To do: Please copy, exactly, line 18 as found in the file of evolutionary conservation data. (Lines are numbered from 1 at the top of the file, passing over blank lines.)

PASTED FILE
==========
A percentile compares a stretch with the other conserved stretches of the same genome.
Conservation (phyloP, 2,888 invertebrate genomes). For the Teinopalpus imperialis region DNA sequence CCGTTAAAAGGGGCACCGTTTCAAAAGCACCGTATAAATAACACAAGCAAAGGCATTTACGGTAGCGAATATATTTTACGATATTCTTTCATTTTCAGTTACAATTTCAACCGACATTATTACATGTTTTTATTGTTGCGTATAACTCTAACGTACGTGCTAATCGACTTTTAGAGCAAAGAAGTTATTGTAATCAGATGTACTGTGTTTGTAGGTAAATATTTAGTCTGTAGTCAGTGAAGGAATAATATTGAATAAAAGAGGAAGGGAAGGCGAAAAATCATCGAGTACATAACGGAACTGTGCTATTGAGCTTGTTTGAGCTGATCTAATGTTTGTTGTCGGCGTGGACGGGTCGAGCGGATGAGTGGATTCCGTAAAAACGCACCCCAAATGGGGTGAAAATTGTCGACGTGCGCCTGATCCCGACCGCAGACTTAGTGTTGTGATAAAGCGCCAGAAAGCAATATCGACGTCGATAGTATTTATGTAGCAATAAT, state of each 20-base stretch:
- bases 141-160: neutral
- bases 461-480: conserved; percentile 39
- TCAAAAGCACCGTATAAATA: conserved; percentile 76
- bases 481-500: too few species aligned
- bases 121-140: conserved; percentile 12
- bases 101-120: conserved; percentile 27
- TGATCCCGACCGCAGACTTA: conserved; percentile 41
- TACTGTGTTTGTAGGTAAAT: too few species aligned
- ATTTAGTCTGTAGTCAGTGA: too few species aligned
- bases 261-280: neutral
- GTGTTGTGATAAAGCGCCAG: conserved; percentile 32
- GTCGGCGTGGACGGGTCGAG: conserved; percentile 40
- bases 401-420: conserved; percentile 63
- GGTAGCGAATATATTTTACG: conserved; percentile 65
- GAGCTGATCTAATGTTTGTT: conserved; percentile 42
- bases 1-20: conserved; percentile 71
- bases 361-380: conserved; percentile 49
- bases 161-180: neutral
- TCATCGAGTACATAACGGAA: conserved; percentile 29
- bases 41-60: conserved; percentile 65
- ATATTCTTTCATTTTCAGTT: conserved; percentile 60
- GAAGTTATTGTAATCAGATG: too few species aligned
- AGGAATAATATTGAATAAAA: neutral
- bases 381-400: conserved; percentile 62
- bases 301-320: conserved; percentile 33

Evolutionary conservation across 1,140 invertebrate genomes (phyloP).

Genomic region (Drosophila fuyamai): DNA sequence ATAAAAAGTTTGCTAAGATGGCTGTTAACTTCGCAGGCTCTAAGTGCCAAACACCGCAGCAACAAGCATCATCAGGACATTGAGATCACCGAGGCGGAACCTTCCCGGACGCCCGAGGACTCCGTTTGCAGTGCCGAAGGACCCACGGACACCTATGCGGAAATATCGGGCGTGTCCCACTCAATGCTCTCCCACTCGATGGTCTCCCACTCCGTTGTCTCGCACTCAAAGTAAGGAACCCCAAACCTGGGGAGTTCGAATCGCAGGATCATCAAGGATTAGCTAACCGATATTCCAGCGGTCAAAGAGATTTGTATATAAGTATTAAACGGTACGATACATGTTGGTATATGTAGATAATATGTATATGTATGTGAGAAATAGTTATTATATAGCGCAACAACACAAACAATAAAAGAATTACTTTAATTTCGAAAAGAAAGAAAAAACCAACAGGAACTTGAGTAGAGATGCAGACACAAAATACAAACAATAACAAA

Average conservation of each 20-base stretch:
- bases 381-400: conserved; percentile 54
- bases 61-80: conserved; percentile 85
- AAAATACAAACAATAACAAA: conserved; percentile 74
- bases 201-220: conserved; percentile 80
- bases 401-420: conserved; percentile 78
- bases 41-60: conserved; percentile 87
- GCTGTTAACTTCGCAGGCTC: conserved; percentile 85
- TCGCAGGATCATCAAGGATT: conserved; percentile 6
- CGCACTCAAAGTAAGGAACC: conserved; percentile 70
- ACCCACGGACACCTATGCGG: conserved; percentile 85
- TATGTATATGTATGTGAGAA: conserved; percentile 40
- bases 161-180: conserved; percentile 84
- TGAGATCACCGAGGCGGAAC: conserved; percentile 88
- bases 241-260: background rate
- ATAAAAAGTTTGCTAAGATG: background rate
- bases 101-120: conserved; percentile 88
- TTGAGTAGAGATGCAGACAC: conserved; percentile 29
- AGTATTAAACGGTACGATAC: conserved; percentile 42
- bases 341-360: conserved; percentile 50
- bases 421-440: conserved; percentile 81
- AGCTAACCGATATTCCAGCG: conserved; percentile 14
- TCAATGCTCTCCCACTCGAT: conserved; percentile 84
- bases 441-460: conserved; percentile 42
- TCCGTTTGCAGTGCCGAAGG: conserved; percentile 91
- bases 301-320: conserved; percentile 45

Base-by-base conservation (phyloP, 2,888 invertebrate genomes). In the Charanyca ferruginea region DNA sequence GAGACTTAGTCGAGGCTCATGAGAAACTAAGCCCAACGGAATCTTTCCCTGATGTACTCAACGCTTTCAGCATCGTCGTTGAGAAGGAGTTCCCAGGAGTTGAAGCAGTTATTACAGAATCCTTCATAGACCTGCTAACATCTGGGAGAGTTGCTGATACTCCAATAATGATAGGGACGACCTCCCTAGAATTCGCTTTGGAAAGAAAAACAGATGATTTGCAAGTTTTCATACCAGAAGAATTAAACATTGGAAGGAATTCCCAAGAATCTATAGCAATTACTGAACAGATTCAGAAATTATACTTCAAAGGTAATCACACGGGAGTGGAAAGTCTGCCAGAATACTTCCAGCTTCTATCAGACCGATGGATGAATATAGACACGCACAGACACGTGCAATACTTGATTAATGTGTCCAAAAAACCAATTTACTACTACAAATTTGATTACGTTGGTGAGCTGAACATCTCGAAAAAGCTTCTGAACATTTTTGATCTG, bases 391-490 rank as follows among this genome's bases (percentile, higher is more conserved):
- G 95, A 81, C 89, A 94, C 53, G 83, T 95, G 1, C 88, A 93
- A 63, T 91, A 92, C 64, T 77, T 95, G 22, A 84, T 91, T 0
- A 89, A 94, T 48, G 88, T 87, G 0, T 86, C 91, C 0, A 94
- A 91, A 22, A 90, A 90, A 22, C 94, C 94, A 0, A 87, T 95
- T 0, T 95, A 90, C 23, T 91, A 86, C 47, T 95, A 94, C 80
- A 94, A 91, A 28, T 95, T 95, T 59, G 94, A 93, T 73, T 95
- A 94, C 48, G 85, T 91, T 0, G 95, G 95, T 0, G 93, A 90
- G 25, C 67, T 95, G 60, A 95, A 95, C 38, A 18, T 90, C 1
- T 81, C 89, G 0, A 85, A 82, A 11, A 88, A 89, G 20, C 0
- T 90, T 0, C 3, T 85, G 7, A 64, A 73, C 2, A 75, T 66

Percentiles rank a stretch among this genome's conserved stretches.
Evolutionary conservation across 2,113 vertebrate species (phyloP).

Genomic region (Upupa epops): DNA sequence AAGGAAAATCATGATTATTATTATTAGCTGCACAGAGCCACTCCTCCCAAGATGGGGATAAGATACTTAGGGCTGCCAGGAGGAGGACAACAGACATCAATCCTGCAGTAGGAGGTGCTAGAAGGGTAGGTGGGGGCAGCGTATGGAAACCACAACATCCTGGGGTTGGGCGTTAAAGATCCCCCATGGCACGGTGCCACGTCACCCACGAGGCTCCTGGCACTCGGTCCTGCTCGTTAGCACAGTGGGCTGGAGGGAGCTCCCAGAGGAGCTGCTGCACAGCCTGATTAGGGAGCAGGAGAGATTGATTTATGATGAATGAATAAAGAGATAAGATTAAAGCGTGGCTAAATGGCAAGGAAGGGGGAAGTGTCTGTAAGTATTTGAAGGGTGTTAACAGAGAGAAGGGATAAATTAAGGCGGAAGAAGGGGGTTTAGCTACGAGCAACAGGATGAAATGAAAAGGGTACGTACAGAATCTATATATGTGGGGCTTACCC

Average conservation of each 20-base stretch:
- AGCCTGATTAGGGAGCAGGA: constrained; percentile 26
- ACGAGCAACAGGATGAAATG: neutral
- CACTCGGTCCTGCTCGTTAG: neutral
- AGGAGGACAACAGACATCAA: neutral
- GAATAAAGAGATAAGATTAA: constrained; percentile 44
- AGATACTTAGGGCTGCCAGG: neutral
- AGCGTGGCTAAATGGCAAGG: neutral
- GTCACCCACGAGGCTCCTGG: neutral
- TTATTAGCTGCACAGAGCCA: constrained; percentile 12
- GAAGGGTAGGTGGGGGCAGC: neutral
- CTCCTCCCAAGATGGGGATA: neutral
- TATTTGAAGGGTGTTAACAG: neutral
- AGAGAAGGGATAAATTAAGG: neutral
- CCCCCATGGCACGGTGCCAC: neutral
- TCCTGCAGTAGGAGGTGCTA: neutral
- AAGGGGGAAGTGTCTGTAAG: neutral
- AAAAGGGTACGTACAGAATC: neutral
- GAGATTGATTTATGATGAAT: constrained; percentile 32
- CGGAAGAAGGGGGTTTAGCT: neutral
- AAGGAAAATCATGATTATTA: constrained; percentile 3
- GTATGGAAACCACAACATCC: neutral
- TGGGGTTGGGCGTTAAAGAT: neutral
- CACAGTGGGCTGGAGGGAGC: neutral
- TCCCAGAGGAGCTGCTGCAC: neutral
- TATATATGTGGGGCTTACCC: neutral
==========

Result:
- bases 1-20: conserved; percentile 71